What do you think of when someone says "Japanese food"? Sushi and miso soup probably. Different kinds of noodles and rice for sure. While all these things are critical to Japanese food culture, one of the biggest food crazes to sweep across Japan is something a little more foreign. It's curry, specifically spice curry スパイスカレー. Most people will eat a huge plate of Japanese curry at some point in their stay here. The dark brown gravy flecked with bits of meat and vegetables is well loved in this country. But while the typical Japanese curry rice was introduced to Japan by way of Britain, spice curry comes directly from South Asia. In the last year or two it seems that almost every new cafe in Osaka is serving this riff on Sri Lankan and Indian curries. People are lining up outside for up to an hour to get a chance to eat at some of the more popular restaurants and these places often sell out in a few hours. There are magazines devoted to different curry restaurants around different cities.
Well if you haven't tried spice curry yet, you're probably asking what is it. It's a typically a blend of two or more highly aromatic curries on one plate divided by a huge portion of rice. There will usually be some cubed potatoes and a chutney or two. Cilantro gets thrown on top of it a lot and if you're lucky the place will have a huge spiced egg on top. Every place has their own recipe and toppings and often they have a curry of the day or week.
In Osaka, you can throw a rock and probably hit a restaurant that serves curry, but it's been a bit harder for me to find these places in Kobe. I was flipping through the latest edition of Kobe Hon 神戸本, a magazine dedicated to restaurants in Kobe, when I saw the entry about 64 Curry pronounced roku-yon ロクヨンカレー. Located in the shotengai 商店街 right next to Motomachi station 元町駅, it fits right in with slightly rock-a-billy vintage vibes I get from a lot of the other shops around. It's a 7 seat restaurant so be prepared to for a tight squeeze. They have two different permanent curries, a pork keema curry and a chicken coconut milk curry. The popular thing to do is order them both, or aigake あいがけ. They also a have combo plate with two different weekly specials. For an extra price, they have turmeric rice. Josh got the 64 pork keema curry with turmeric rice and I ordered the weekly special which was a chickpea curry on one side and a thai inspired tuna and eggplant curry on the other. All of their curries are actually spicy, which came as a big shock to both of us. It was great, but the staff were laughing at us a bit about how much water we were drinking. The keema curry was a bit sweet, but deeply spiced. The heat level built up the more we ate it. I think if you were very hungry, just the one curry wouldn't fill you up. Josh ended up eating a decent portion of mine as well as his. My plate was the bomb-dot-com. Both curries were so rich and flavorful and I was surprised by how much I loved the thai curry. I'm not the biggest fan of fish, but the tuna was melt in your mouth tender and was such a good addition to the red curry. There were cumin seed fried potatoes and sautéed spinach on the side. The curry plate was topped with a vegetable chutney, thinly sliced red onions, and a healthy amount of cilantro.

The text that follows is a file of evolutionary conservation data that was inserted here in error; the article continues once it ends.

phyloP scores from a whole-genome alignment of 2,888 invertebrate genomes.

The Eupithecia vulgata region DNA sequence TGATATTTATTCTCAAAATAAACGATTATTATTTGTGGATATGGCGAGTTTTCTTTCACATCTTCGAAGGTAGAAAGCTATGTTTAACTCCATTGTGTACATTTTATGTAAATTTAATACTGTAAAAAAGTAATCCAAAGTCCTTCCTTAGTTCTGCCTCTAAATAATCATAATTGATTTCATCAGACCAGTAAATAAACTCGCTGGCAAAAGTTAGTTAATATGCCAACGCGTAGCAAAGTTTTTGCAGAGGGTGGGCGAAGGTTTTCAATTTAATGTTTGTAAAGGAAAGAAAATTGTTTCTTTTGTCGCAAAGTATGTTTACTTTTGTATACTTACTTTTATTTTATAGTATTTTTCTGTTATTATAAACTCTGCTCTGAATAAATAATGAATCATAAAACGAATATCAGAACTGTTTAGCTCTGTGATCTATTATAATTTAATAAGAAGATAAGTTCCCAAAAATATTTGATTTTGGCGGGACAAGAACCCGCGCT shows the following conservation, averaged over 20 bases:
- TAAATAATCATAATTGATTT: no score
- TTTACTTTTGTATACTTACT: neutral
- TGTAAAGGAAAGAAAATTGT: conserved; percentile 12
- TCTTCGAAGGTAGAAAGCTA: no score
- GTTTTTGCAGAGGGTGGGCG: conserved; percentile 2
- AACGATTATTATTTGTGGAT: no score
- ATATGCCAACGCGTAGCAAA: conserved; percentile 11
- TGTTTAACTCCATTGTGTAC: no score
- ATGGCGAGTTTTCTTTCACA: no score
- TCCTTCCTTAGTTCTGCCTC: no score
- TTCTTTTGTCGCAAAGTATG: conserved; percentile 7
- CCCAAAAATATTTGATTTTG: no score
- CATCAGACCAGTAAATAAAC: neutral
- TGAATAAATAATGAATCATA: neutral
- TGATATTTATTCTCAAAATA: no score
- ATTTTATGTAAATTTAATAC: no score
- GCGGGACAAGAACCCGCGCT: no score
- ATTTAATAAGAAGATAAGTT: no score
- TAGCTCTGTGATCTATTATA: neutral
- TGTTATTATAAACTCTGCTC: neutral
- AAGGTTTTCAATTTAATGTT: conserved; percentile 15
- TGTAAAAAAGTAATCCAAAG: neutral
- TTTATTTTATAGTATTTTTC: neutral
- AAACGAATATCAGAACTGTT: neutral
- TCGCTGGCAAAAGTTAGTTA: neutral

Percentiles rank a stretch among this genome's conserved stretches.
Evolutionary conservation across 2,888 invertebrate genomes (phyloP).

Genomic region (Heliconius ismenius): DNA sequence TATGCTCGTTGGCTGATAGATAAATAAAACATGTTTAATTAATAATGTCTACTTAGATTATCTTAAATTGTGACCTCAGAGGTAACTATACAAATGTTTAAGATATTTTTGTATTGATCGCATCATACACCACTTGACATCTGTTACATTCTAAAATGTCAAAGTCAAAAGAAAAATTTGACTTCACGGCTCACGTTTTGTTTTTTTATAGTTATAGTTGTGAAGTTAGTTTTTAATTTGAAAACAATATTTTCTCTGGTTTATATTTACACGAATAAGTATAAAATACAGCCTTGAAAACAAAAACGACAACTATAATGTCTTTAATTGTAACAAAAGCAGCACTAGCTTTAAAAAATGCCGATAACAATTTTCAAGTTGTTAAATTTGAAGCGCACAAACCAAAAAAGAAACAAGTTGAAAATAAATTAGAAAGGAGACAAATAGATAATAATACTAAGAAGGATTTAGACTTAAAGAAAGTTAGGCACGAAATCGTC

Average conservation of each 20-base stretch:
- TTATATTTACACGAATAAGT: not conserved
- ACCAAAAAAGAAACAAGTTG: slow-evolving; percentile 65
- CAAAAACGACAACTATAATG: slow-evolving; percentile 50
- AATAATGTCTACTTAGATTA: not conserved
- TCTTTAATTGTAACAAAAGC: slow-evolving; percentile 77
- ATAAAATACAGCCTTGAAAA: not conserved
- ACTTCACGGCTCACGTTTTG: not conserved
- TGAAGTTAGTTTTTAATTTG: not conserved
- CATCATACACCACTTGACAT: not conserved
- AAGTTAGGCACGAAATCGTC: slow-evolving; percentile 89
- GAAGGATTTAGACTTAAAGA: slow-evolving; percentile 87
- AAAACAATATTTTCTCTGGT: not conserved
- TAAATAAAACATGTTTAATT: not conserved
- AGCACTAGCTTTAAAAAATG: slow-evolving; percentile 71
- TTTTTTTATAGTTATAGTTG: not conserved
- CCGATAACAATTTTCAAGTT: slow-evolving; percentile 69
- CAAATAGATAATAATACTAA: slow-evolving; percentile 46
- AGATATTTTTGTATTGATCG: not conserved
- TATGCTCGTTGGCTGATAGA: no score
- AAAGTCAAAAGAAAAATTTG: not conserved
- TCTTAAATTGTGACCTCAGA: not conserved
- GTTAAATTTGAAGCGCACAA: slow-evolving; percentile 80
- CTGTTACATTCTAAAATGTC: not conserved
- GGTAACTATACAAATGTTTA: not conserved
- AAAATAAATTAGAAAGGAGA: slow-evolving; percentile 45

The owners were pretty friendly. I had just had a negative experience at a restaurant where some of the customers and staff kept talking negatively about foreigners so I was a little worried about walking into such a tiny place, but the two guys put us at ease pretty quickly. The prices here are also much friendlier on the wallet than similar restaurants in Osaka. My huge plate of curry only set me back 850 yen.
Name: 64 Curry ロクヨンカレー
Address: 2-150 Motomachikokadori, Chuo-ku, Kobe 650-0014, Hyogo Prefecture
English: No English menu, but the staff spoke some English.